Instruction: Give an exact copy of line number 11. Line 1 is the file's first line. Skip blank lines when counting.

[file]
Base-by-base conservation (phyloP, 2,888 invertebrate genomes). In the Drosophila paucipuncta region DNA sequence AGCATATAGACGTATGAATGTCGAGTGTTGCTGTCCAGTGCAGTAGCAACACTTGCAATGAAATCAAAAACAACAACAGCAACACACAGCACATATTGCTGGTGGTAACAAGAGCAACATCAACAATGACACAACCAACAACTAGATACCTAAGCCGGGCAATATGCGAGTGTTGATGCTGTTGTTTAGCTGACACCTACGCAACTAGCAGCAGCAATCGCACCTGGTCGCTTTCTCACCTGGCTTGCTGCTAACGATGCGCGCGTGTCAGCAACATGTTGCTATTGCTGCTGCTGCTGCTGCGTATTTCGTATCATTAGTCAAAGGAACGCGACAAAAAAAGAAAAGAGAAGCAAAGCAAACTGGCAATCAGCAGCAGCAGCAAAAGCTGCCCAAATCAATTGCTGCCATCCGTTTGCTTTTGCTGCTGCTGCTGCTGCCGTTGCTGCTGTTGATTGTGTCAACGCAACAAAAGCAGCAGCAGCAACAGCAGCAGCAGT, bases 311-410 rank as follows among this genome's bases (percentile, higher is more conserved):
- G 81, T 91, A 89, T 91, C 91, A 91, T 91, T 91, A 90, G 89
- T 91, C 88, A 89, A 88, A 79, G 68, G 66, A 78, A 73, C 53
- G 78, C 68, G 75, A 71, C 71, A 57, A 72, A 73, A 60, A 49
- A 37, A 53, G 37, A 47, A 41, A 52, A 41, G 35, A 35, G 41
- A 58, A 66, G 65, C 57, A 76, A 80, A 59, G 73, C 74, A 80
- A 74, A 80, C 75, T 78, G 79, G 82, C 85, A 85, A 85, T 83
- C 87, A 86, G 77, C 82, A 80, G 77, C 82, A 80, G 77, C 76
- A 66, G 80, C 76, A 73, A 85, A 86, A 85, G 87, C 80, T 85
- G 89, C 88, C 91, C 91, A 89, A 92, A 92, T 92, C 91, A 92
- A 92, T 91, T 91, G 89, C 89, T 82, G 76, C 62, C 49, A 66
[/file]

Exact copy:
- A 92, T 91, T 91, G 89, C 89, T 82, G 76, C 62, C 49, A 66